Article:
If there's one thing John Rambo is good at — besides killing people, tying headbands, and creating a market for absurdly large knives — it's hijacking vehicles. He doesn't really care what type of vehicle it is: motorcycle, truck, helicopter, tank, etc. As long as it can get him from Point A to Point B, Rambo is likely to swipe it. This tradition kicked off, like all others we've discussed, in First Blood. After escaping from the police station, Rambo knocks a passer-by off his motorcycle and steals it, using it to flee into the forest. Near the end of the film, he "borrows" a military supply truck from the National Guard and uses it to launch his final assault on the town. 

In the sequel, he hijacks a helicopter from the Vietnamese and uses it to blow up their base. Rambo III features Rambo's most ridiculous hijacking, as he takes over a tank at the end of the film and crashes it head-first into a helicopter being flown by the Soviet commander Col. Zaysen. And in Rambo, he hijacks an enemy truck and uses its gun turret to make mulch out of the Burmese militants. With Rambo heading south of the border for Rambo V, he's going to need a vehicle to get there, right? Something that allows him to go incognito, most likely. And the drug cartels will certainly have many such vehicles. Do we smell another hijacking on the horizon? 

Every single Rambo movie has music by Jerry Goldsmith

As we've hopefully established by now, there are a lot of things that make the Rambo franchise iconic, but one of the most underrated aspects of these movies is their music. Rambo films feature rousing scores that really get the blood pumping, and the main person we can thank for that is the late composer Jerry Goldsmith. Goldsmith, who scored dozens of films over his long career (including Mulan, The Omen, and Gremlins), wrote the entire score for the first three Rambo movies. Perhaps his most notable contribution to the series is his song "It's a Long Road," which has become the character's de facto theme song and appears in all three Rambo films composed by Goldsmith.

Goldsmith passed away in 2004, meaning he wasn't around to score 2008's Rambo. But that didn't stop his music from showing up in the film. The movie's soundtrack was scored by composer Brian Tyler, who mostly made all-new music for the film in the style of Goldsmith. However, he also weaved in portions of Goldsmith's work throughout, and the end of the film fittingly features "It's a Long Road" as Stallone walks down the lengthy path to his father's ranch. The score functioned as a perfect tribute to Goldsmith, and with Brian Tyler returning for Rambo V, we have no reason to think that Goldsmith's music — especially "It's a Long Road" — won't find their way into Last Blood.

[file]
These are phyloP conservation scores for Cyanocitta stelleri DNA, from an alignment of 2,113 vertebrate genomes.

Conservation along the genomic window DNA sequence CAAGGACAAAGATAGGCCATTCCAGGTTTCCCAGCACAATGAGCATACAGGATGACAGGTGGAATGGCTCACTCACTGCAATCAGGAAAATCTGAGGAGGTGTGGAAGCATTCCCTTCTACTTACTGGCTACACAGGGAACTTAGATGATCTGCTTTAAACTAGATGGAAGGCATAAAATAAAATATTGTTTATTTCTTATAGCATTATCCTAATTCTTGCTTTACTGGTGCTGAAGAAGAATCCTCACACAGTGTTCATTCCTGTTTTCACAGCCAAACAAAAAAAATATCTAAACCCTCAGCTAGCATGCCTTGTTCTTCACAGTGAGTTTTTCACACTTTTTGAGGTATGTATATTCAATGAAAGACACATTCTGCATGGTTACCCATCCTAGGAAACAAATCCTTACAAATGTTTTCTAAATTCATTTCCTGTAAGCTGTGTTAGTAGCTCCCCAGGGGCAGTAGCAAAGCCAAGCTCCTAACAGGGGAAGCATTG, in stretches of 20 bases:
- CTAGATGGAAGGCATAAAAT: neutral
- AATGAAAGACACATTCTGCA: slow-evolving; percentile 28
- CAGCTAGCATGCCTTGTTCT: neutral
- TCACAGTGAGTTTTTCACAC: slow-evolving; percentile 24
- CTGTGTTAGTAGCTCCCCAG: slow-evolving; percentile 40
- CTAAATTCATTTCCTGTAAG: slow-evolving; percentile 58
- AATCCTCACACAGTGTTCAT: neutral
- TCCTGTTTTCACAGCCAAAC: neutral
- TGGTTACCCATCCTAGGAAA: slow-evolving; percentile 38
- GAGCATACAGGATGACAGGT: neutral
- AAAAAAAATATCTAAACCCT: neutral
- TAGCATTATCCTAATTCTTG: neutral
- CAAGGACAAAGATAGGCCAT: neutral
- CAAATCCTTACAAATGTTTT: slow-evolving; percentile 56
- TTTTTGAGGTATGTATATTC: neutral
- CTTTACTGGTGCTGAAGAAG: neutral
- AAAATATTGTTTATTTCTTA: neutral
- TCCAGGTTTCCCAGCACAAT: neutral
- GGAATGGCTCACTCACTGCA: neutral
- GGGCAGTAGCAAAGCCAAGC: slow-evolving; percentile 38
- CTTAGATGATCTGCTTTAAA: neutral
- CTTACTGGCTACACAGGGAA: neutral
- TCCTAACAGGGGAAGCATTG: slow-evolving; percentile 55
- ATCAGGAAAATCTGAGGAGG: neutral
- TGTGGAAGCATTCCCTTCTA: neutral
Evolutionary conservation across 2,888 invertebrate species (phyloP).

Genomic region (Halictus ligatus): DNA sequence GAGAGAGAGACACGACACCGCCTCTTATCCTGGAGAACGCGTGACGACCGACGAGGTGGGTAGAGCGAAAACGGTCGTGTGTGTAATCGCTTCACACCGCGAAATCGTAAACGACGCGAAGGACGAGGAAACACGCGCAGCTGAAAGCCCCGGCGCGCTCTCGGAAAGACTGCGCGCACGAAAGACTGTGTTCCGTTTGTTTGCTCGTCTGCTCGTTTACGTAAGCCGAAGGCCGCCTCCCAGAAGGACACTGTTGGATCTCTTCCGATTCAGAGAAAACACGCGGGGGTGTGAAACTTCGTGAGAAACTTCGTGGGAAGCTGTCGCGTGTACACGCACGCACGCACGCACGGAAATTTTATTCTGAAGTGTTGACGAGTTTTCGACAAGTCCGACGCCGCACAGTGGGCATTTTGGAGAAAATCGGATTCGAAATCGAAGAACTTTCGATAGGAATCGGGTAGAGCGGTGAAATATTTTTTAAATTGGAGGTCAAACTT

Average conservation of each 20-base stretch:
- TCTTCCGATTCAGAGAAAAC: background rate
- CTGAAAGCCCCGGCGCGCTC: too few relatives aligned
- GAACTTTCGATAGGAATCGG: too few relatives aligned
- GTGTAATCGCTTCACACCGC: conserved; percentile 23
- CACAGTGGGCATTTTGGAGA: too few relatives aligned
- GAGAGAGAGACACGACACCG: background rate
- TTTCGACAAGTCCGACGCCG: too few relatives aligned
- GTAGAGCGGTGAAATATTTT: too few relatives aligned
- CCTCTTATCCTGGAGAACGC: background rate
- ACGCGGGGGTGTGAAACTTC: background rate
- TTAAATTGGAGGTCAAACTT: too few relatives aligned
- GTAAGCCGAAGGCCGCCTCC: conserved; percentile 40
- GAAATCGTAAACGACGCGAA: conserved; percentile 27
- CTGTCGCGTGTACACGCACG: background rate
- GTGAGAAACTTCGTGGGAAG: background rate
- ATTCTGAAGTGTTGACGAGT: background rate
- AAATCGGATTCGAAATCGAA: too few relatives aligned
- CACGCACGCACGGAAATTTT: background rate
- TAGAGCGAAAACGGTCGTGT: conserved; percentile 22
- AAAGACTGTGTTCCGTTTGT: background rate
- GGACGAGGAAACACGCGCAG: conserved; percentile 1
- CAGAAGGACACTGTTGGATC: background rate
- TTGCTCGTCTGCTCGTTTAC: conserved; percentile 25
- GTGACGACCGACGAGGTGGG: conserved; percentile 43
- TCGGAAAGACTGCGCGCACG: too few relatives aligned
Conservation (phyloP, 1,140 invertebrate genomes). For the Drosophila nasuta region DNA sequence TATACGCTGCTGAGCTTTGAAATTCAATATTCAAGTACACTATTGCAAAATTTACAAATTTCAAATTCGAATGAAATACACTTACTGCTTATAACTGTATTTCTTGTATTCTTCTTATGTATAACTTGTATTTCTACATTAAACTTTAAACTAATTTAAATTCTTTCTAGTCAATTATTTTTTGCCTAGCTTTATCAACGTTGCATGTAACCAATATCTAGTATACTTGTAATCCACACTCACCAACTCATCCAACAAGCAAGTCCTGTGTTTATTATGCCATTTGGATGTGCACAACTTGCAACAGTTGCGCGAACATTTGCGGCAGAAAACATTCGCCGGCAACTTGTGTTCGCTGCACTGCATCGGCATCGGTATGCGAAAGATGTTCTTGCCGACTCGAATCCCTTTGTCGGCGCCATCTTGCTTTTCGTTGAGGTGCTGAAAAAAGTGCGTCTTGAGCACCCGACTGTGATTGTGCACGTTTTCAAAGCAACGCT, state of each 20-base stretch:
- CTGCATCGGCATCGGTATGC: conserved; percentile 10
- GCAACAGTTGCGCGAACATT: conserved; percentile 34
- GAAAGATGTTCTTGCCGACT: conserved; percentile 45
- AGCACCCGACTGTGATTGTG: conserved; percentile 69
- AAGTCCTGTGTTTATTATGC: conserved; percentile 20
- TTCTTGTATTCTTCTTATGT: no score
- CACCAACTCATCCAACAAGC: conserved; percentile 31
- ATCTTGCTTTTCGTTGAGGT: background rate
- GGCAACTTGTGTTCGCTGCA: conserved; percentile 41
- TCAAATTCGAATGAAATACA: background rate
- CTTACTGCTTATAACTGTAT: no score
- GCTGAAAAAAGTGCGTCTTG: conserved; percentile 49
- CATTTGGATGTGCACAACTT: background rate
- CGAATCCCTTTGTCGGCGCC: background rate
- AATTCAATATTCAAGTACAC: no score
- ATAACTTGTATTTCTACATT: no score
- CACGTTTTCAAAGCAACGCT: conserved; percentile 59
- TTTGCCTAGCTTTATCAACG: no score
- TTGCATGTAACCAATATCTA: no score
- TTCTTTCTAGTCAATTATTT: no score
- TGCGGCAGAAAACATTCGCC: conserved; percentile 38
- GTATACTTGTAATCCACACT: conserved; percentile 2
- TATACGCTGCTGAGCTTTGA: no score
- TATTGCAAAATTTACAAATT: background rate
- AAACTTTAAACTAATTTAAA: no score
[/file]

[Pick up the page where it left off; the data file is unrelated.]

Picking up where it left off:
Sylvester Stallone co-wrote all the Rambo movies

As one of the most recognizable movie stars of the 1980s, Sylvester Stallone is best known as an actor. But he's also an accomplished director and an even more accomplished screenwriter. Stallone wrote the script for 1976's Rocky, which earned him an Oscar nomination for Best Original Screenplay. He went on to write the next five Rocky movies, and wouldn't you know it, he's also had a hand in writing every single Rambo movie.

First Blood was an adaptation of the novel of the same name by author David Morrell. The film's screenplay was initially written by the team of Michael Kozoll and William Sackheim, but once Stallone came on board the project, the A-lister heavily rewrote the script. For First Blood Part II, Terminator scribe James Cameron was hired to write the script, but Stallone again heavily rewrote it prior to filming. He also co-wrote Rambo III with frequent Jean-Claude Van Damme collaborator Sheldon Lettich after reading Lettich's script Firebase and learning that the writer was an actual Vietnam veteran. Stallone then co-wrote Rambo with Art Monterastelli, and it remains the only Rambo film that Sly also directed. For Last Blood, it's more of the same, with Stallone sharing screenwriting duties with Matt Cirulnick, completing his pentalogy of Rambo screenplays.